Video Game Therapy

The New Yorker has an article, “Virtual Iraq,” exploring how immersive virtual-reality simulations are being used to help Iraq war veterans recover from post-traumatic stress disorder. By enabling the soldiers to realistically re-live the events that trigger their trauma—all the way down to sights, sounds and even smells—the technology can dissociate the trauma from the triggers. (At least, that’s the way it’s supposed to work. Anecdotal evidence in the article supports the practice, but it doesn’t sound like any wide-ranging studies have been conducted.)

To make Virtual Iraq, Rizzo started with two basic scenarios: the market-town street scene and a Humvee moving along an Iraqi highway, where all the exit signs are in Arabic and the road cuts through sand dunes. Then he gave therapists a menu of ways—visual, aural, tactile, even olfactory—to customize them. At the click of a mouse, the therapist can put the patient in the driver’s seat of the Humvee, in the passenger’s seat, or in the turret behind a machine gun, and the vehicle moves at a speed determined by the patient. Maybe the gunner in the turret is wearing night-vision goggles—the landscape goes grainy and green. A sandstorm could be raging (the driver can turn on the windshield wipers and beat it back); a dog could be barking; the inside of the vehicle could be rank. Rizzo’s idea is that giving the therapist so many options—dusk, midday; with snipers, without snipers; driving fast, creeping along; the sound of a single mortar, the sound of multiple mortars; the sound of people yelling in English or in Arabic—increases the likelihood of evoking the patient’s actual experience, while engaging the patient on so many sensory levels that the immersion in the environment is nearly absolute.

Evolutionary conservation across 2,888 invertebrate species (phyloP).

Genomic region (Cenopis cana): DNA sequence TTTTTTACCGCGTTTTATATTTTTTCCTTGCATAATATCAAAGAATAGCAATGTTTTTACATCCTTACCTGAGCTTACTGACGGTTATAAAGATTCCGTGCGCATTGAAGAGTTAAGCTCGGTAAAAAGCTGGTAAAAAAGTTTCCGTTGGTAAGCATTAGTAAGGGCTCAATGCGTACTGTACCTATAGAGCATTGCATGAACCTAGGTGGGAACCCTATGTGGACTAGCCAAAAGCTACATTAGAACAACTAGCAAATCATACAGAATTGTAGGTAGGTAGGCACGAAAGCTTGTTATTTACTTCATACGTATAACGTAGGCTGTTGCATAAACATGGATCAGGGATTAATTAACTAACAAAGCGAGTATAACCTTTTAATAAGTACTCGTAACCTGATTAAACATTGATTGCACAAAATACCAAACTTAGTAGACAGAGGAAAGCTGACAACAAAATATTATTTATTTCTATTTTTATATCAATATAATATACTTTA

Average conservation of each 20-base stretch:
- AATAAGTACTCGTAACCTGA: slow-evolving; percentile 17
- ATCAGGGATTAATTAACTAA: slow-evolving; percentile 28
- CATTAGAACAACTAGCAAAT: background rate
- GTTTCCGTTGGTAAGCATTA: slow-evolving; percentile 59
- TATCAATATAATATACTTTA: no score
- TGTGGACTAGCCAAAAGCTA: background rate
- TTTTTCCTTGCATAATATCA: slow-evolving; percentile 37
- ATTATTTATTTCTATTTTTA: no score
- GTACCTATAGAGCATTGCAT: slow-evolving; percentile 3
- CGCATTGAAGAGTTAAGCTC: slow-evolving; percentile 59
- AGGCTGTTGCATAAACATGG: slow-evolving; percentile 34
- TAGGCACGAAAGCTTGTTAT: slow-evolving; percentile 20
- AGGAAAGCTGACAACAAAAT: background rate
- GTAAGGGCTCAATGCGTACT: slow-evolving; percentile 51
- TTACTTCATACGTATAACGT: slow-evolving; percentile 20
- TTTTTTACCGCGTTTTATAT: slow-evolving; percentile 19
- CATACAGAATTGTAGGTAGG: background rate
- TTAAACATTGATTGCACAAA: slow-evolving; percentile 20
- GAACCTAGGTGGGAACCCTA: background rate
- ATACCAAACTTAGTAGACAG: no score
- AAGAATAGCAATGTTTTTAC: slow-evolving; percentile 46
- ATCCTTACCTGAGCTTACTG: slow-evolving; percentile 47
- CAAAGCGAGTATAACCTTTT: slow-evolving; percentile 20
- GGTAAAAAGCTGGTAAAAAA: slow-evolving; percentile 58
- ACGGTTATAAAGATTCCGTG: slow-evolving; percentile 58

As technology develops, it will be interesting to see the expansion of video games as educational or therapeutic tools. Already, people with physical and behavioral disabilities have embraced the virtual freedom provided by virtual environments such as Second Life. Realistic, but controllable, virtual environments will play an increasing role in enabling people to learn real-world tasks or become adept at coping with real-world fears.